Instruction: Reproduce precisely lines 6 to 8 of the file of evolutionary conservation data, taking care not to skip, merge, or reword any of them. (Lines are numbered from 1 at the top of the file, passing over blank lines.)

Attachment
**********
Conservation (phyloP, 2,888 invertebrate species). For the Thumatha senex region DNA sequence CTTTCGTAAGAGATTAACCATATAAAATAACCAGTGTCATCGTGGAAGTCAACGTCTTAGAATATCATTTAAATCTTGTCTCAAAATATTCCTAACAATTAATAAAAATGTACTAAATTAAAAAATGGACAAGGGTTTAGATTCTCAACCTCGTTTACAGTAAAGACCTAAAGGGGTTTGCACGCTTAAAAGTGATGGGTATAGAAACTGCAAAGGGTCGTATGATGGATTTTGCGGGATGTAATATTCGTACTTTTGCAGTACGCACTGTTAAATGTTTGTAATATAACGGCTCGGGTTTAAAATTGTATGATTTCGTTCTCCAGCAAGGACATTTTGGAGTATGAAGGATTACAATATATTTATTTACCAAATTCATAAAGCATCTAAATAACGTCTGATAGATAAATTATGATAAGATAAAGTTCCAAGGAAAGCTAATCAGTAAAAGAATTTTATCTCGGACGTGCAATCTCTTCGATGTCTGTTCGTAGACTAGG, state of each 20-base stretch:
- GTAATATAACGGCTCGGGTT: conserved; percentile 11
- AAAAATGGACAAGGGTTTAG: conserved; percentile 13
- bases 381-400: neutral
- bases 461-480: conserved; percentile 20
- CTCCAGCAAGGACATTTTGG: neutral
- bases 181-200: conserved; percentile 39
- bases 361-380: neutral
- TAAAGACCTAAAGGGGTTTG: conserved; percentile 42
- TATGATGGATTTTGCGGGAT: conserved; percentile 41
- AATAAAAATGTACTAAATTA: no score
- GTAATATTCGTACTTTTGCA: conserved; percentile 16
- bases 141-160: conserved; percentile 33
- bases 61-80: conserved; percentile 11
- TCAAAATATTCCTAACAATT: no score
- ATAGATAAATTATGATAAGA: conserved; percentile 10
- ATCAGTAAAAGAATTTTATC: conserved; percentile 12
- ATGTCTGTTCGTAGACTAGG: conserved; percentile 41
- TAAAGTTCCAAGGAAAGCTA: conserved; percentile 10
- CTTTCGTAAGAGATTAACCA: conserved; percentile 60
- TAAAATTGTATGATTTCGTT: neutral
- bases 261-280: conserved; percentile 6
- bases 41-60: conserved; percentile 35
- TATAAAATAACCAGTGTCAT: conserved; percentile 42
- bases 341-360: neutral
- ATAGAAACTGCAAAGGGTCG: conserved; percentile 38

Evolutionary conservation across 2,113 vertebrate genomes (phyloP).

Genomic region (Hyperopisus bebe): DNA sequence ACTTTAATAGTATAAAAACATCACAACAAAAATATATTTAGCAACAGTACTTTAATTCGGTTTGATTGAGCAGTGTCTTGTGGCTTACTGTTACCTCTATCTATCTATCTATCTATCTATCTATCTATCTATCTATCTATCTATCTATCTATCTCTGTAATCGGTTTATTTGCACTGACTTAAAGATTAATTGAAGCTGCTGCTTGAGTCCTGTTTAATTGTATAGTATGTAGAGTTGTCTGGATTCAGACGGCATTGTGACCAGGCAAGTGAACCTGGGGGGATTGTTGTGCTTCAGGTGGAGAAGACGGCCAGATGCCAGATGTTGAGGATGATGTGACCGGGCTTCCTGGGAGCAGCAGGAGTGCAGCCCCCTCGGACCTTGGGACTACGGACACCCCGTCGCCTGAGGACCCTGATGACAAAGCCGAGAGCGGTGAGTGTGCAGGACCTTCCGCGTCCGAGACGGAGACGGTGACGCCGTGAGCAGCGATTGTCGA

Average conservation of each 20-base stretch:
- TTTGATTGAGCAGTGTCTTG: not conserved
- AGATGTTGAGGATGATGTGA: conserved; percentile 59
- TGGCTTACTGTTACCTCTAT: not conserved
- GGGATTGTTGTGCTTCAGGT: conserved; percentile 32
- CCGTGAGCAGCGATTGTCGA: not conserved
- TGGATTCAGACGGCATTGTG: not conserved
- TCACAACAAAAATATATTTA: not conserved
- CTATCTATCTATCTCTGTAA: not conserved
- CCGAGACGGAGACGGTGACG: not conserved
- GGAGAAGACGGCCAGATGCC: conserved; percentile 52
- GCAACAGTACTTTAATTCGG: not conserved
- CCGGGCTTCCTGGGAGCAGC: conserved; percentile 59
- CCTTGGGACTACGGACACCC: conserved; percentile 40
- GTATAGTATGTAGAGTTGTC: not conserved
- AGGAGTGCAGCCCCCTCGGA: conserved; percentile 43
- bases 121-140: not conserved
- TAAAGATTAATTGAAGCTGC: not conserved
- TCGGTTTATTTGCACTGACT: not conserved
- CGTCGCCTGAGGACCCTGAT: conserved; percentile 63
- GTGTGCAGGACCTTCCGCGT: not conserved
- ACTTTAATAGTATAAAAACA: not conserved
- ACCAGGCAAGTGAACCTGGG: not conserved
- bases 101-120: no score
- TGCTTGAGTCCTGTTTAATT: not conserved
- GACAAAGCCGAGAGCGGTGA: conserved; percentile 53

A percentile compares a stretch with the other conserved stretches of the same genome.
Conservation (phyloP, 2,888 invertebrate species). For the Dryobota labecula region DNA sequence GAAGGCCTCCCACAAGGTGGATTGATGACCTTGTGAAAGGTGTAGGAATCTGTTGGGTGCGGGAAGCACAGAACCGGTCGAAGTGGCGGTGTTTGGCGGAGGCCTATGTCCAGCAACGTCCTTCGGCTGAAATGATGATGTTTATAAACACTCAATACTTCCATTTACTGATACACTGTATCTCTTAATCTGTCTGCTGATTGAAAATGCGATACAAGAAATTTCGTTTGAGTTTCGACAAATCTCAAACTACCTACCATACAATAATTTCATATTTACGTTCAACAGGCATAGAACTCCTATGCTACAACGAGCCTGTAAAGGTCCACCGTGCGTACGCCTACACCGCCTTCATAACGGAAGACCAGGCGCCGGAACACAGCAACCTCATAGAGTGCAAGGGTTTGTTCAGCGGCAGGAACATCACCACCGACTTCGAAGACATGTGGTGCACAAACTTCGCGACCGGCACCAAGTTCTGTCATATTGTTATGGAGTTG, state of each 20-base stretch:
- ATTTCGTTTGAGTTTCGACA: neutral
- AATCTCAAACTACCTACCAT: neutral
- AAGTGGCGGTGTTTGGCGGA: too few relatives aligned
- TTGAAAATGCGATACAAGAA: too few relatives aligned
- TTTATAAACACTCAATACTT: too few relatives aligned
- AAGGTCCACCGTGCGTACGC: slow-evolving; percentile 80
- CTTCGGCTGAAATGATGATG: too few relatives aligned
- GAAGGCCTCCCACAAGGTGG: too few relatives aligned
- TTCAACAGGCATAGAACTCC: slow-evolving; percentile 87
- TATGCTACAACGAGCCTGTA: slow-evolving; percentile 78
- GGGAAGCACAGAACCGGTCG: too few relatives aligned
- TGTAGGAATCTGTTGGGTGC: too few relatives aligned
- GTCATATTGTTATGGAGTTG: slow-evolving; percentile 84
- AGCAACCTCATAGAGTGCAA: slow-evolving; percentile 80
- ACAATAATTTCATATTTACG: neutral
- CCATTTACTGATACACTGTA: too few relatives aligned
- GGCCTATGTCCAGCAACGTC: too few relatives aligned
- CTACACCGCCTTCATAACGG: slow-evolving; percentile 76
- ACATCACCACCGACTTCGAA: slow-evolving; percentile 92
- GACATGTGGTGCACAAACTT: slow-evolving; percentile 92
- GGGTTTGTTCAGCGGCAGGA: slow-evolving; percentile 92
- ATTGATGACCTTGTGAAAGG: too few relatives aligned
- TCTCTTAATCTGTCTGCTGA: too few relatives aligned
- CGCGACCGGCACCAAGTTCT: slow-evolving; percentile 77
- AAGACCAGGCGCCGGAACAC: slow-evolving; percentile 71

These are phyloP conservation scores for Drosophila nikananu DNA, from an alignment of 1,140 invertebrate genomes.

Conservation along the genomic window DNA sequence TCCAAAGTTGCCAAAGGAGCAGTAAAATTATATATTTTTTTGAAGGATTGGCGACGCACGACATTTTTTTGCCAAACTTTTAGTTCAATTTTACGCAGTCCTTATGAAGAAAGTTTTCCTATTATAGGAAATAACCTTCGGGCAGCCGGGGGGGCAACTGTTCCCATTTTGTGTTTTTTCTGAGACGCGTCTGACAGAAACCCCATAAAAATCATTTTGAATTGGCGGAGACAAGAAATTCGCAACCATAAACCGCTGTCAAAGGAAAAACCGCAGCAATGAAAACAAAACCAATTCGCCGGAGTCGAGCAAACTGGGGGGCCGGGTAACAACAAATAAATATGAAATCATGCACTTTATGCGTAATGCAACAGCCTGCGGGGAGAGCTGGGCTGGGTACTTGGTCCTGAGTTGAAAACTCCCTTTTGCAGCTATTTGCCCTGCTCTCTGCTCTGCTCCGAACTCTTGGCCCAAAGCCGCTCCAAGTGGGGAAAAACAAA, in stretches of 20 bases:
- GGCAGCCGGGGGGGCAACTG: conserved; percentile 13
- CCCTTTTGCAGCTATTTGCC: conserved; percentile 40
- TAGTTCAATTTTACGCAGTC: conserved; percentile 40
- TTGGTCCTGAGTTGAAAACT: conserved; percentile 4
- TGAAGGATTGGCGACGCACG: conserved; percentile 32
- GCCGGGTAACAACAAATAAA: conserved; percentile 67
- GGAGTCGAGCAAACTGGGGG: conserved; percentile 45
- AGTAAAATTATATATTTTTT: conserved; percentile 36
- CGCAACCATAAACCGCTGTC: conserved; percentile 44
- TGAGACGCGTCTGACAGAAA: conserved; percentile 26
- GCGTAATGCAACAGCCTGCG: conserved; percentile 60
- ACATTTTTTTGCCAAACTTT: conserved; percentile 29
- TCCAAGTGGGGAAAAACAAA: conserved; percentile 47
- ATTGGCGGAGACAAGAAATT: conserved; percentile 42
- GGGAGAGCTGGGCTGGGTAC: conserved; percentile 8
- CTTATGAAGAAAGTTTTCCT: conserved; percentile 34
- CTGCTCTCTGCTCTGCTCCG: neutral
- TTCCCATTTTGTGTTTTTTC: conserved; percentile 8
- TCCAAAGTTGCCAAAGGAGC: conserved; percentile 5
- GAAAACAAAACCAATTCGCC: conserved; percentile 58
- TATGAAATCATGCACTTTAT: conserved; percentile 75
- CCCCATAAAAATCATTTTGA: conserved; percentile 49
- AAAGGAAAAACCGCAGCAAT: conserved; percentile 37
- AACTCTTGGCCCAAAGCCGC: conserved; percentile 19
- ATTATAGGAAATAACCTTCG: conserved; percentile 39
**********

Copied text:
- CTCCAGCAAGGACATTTTGG: neutral
- bases 181-200: conserved; percentile 39
- bases 361-380: neutral